Who's Who 2012 - Robert Grayhek
Monday, March 19, 2012
In his role as director of trauma and disaster services at Saint Francis Medical Center, Robert Grayhek participates in emergency operations planning and testing to make sure Southeast Missouri is prepared when disasters occur. He also works with local schools, police and the Missouri Department of Transportation to teach kids about preventing head and spinal injuries through the ThinkFirst Foundation. Grayhek, a native of Lienz, Austria, lives in Oak Ridge with his wife Sheila and two children, 8-year-old Erin and 5-year-old Ian. He's been a T-ball coach for three years and is active in his church as an adult Sunday school teacher and vacation Bible school teacher.
What do you love about your work?
There are so many things to love about Saint Francis Medical Center: The family atmosphere, programs like the Caring Fund that make sure employees have someone to reach out to in difficult situations, celebrations when goals and milestones are met. ... Most of all, I love knowing that the things we do every day make a difference in people's lives.
How is your career field growing or changing?
Nursing practice continues to evolve. It has become highly specialized, with certifications available in many different nursing fields.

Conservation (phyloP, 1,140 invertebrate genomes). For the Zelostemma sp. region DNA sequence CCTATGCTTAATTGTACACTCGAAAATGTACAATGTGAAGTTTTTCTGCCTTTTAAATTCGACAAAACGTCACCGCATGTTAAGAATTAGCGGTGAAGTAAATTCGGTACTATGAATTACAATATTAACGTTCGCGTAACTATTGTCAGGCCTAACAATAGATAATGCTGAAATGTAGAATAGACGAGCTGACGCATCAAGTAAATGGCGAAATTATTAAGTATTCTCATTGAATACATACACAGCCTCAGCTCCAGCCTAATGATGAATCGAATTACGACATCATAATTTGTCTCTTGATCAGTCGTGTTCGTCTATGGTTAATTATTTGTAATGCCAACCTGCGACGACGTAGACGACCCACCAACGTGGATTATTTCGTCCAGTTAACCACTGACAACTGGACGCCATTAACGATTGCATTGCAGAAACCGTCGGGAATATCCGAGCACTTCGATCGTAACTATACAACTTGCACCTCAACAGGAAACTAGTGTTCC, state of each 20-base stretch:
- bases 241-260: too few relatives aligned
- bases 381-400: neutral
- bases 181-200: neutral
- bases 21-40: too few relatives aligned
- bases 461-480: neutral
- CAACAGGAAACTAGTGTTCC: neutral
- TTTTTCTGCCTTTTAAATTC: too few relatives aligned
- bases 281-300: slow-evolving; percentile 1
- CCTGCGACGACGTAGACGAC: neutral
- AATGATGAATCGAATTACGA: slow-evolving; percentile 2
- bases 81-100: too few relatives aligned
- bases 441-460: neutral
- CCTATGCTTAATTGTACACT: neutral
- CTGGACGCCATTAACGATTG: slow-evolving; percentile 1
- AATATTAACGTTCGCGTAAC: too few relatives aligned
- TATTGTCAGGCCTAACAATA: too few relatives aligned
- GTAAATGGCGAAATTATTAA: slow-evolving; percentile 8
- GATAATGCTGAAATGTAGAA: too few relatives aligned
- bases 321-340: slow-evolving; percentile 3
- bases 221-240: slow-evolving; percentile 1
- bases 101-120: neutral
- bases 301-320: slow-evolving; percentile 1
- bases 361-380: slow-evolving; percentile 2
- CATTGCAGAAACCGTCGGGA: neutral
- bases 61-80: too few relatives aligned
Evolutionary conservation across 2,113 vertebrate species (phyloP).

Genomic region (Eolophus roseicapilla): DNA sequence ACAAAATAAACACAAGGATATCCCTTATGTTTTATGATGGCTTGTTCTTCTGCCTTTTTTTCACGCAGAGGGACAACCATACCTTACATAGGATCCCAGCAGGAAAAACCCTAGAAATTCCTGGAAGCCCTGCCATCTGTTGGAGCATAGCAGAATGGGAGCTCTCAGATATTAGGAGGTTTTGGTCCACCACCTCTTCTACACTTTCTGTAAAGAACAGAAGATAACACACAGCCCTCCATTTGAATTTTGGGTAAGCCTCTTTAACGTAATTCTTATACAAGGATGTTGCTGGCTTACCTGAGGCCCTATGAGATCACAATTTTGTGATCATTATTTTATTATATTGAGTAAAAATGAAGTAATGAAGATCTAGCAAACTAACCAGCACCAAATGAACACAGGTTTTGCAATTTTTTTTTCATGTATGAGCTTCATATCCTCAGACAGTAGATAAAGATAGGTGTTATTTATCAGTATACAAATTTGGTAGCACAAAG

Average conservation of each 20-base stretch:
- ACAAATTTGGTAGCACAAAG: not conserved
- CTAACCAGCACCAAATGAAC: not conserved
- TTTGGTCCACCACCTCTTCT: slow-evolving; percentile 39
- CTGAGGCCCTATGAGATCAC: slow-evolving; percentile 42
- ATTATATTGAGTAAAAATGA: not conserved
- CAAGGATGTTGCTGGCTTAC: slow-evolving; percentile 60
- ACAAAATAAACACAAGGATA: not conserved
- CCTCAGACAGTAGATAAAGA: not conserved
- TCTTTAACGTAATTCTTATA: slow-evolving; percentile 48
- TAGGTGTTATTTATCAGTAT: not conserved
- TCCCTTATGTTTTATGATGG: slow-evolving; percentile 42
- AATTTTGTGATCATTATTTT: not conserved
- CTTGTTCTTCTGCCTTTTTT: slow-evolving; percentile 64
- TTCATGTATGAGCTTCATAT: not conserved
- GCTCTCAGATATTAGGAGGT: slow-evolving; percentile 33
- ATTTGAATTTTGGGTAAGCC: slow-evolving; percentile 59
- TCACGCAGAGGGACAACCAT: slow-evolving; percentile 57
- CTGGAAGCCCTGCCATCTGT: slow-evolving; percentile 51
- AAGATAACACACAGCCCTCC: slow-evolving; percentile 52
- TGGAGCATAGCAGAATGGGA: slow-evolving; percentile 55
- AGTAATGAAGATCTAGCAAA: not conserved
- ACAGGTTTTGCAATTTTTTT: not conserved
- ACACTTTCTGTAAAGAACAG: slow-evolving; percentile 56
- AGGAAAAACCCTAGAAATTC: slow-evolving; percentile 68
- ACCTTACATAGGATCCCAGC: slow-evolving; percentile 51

What's the secret to your success?
There really is no secret. Great mentorship, talented co-workers, teamwork and a belief in what you are doing.
Tell us some more about your work with ThinkFirst. Why is this issue so important to you?
ThinkFirst is an injury prevention program that allows us to go into schools and educate young people about their personal vulnerability and the importance of making safe choices. The ThinkFirst message is: You can have a fun-filled, exciting life, without hurting yourself if you "ThinkFirst." Buckle up. Drive safe and sober. Avoid violent situations. Lower your risk to fall. Wear a helmet. Check the water before you dive. Use your mind to protect your body! Trauma is the No. 1 killer of people age 1 to 44, with ages age 15 to 24 the highest risk group, according to the Centers for Disease Control and Prevention. Most of these injuries are preventable. By providing education to school-age children, we hope to create awareness of the consequences of poor decisions. One child listening is worth the effort because these types of injuries never affect an individual alone -- they affect families, groups and often communities.